Quitterie Ithurbide The artist creating sculptures for the visually impaired

WORDSAlex Kahl
Cover Image - Quitterie Ithurbide

Quitterie Ithurbide has been teaching sculpture in her Paris studio for years. Among her students, there was one woman with a serious illness who began to gradually lose her sight. Quitterie noted the way the woman’s approach to everything around her changed. “I observed how her fingers began to replace her eyes,” she says.

Years before, as a child, Quitterie spent time with blind children who continued to live like everyone else, but differently. “For example, they cycled, but in tandem, they skied, but accompanied,” she says. “And I understood that it’s crucial for people with disabilities to be included in society and to participate even if it’s in a different manner.” With this in mind, ten years ago she began making sculptures of well-known artworks for the visually impaired.

Judith tenant la tête d'Holopherne, Marco Palmezzano
Judith tenant la tête d'Holopherne, Marco Palmezzano

Like 3-D paintings without color, the sculptures are meant to be placed alongside the original artworks in museums. “The aim of this project is to fight the exclusion of blind people from the world of art by allowing them to discover famous paintings through touch”, Quitterie says. “It's like a promenade into the painting.”

Her interest in sculpture began at 18, when she attended the School of Fine Art in Paris, but she soon realized she was more interested in the three dimensional. She left to join a school of art and technology, graduating in stage and set design, and began to paint, sculpt and exhibit. Quitterie was already fixated on recreating things using models, and even set to work sculpting family photos. She completed three years of training in contemporary ceramics in order to bring this latest project to life.

An old family photo
“Sometimes the visually impaired have the advantage of touching what we cannot see.”

She works in collaboration with a cultural mediator at the Geneva Museum of Art and History, and they discuss which details of each painting are most important to emphasize. This is part of Quitterie’s attempt to depict the scenes as they were intended by the artist, with all the depth and the different layers in the paintings communicated. “I am always trying to make the painting comprehensible for the user without distorting the subject too much. It's very interesting to do. It's a mind game.”

Portraits, Ferdinand Hodler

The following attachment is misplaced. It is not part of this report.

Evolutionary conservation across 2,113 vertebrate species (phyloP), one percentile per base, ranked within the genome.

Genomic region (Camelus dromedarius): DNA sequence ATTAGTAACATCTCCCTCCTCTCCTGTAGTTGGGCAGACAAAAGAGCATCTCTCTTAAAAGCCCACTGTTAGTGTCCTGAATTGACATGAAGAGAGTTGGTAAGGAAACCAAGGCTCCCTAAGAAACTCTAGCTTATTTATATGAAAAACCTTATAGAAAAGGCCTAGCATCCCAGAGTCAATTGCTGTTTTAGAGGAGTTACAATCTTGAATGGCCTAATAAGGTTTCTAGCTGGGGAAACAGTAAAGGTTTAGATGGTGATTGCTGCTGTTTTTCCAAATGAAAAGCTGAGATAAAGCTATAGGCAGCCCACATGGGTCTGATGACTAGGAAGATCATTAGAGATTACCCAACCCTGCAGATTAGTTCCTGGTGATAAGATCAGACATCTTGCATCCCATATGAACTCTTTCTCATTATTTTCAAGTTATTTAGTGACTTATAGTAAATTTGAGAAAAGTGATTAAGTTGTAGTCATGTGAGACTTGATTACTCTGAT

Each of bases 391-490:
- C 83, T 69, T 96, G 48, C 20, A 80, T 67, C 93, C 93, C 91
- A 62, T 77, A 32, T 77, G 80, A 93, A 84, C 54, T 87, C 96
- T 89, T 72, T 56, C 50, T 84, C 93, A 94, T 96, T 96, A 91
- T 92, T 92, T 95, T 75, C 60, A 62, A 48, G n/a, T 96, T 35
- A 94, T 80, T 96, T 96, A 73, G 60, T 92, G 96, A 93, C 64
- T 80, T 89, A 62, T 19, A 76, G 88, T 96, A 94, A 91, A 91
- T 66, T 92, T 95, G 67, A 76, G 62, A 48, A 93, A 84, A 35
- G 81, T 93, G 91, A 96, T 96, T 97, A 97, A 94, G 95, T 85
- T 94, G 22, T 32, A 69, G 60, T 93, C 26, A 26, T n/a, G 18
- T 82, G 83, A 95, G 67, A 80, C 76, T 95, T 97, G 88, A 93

Portraits, Ferdinand Hodler

Quitterie goes back and forth between the painting and the model, trying to establish this balance. “I also try to translate the style of the painter, the technique used, pastel, oil, the thickness, the brushstrokes,” she says. Although the sculptures are monochrome, she uses different glazes to translate the light and shadows shown in the original painting – the smoothest glaze for the brightest parts, and the least smooth for the darkest.

Quitterie’s sculptures enable those with visual impairments to better understand the composition of paintings, but there are still some limits. “For instance, the concept of perspective is harder to catch for people born blind,” she says. Indeed, the experience will differ between those who are born blind and those who have lost their sight in later life. “Hence, each new meeting with a viewer tends to bring different feedback.”

“Touching the ceramic, unlike the resins or 3D printing, can be sensual.”

On the other hand, though, there are some aspects Quitterie’s target audience can notice which the sighted may not. Recently, she made a model of Carlos Schwabe’s La Vague. The painting, from 1907, has worn over time, and some parts are filled with shadows. “By brightening the painting on a computer, multiple features I hadn’t seen before appeared on their bodies,” she says. She wondered if she should copy what a sighted person would see in the real, faded version, or try to recreate the original piece closely. “In the end, I integrated those features, so the visually impaired have the advantage of touching what we cannot see.”

Even with a painting that is not so worn, the touchers may still notice something that most viewers do not see. For example, in Munch’s Scream, many never notice the village in the background.

She feels that these models are works of art by themselves, because they offer an emotional experience equivalent to what sighted people feel when viewing a painting. “Touching the ceramic, unlike the resins or 3D printing, can be sensual,” she says.

Indeed, towards the end of Quitterie’s video showing the responses to her work, one woman comments, a quiver in her voice, “It really moves me, to be able to touch Van Gogh!”